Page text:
In addition to regulatory compliance, PLM systems are critical to environmental performance. More than 80 percent of the ecological impact of a product across manufacturing, usage, maintenance and repair, and end-of-life disposal is determined during initial product design.

4. Integrated new product market launch processes require the effective coordination of product data across multiple systems (PLM, ERP/MRP, SCM and CRM systems).

Once a new product development program is approved, sourcing and procurement need a single view of the product data and requirements to start to line up suppliers, while marketing needs their own views of the same data to start creating collateral material. As the supply chain gets ready, getting up-to-date information on materials, bills of material (BOMs), and routings into the ERP system is critical.

Manufacturing systems need to be set up to oversee fabrication, assembly, and product quality.

Service organizations are mobilized with documentation and processes to support the product in the field. Managing the product specifications across as-built and as-maintained aspects of a product’s life can be critical in some industries on an after-market service basis, and planning for this upfront will be important to these segments.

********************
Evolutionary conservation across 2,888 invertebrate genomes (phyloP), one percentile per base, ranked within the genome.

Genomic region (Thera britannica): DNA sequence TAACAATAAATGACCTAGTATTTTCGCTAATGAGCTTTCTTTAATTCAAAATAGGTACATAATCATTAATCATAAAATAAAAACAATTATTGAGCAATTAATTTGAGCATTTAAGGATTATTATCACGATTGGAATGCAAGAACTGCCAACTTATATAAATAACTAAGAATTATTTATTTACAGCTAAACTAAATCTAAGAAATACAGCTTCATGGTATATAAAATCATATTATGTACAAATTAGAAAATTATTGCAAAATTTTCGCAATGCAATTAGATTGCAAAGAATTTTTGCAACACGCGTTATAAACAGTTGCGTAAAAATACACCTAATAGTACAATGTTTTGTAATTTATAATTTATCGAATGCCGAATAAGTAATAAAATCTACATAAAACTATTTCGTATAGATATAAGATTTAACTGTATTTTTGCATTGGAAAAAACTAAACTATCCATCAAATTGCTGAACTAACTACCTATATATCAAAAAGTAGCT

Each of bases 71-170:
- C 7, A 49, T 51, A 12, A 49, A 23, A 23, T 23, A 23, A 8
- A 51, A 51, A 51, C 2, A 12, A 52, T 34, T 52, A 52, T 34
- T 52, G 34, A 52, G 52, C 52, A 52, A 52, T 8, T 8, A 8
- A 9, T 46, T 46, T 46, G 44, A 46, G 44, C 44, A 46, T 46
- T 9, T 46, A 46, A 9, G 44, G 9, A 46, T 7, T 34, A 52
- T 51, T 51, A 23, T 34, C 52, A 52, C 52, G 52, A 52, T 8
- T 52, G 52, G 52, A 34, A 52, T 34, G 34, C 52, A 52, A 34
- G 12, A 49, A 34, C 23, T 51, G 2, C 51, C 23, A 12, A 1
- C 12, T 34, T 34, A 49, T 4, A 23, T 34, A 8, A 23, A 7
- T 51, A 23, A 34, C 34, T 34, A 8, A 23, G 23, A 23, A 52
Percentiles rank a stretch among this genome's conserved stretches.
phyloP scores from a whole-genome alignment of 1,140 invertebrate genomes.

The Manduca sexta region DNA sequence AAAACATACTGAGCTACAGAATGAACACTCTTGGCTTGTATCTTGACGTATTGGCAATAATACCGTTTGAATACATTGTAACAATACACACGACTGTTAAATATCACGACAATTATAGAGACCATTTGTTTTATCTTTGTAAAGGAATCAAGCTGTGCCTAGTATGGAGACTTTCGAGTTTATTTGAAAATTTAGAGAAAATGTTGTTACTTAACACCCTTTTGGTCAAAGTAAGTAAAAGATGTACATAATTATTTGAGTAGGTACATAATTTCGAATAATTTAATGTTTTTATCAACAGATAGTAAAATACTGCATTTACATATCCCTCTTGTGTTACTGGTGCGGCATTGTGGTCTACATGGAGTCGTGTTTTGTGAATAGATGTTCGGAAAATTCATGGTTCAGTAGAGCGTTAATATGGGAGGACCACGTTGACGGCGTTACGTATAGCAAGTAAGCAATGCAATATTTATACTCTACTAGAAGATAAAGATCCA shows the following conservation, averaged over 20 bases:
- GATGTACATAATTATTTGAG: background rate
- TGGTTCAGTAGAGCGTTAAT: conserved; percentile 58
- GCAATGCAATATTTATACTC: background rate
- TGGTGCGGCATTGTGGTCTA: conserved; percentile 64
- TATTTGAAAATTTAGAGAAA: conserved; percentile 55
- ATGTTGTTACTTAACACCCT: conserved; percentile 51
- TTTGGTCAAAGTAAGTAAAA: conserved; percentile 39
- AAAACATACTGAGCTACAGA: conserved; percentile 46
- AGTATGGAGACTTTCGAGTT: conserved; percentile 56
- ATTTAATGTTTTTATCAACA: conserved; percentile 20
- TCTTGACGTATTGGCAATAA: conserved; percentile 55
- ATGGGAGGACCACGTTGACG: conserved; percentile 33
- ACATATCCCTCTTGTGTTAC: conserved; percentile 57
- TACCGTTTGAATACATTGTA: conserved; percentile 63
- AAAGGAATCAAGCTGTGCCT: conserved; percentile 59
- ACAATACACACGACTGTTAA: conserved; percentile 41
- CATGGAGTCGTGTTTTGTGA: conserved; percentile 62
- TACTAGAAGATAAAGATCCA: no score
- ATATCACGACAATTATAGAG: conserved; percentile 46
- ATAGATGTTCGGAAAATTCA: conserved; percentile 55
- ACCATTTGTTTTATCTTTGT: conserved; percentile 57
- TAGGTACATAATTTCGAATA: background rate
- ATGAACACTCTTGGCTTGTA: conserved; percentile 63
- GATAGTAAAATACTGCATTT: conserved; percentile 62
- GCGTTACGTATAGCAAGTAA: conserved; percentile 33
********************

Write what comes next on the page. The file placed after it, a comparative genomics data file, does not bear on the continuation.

Packaging and labeling has a similar set of timely product information requirements.

Guidelines for avoiding damage in shipment, regulatory requirements on product content and labeling, and retailing issues of package appearance get considered and signed off throughout the development and launch process.

Customer-facing systems get prepared to support the launch to promote and take orders. Using data synchronization and other e-commerce techniques, product information is sent to distributors and retailers, information goes up on the Website, and order entry and sales systems are configured to include the product and salable options.


Author Information

Brian Chambers, is director, business strategy and development for Dassault Systemes Americas.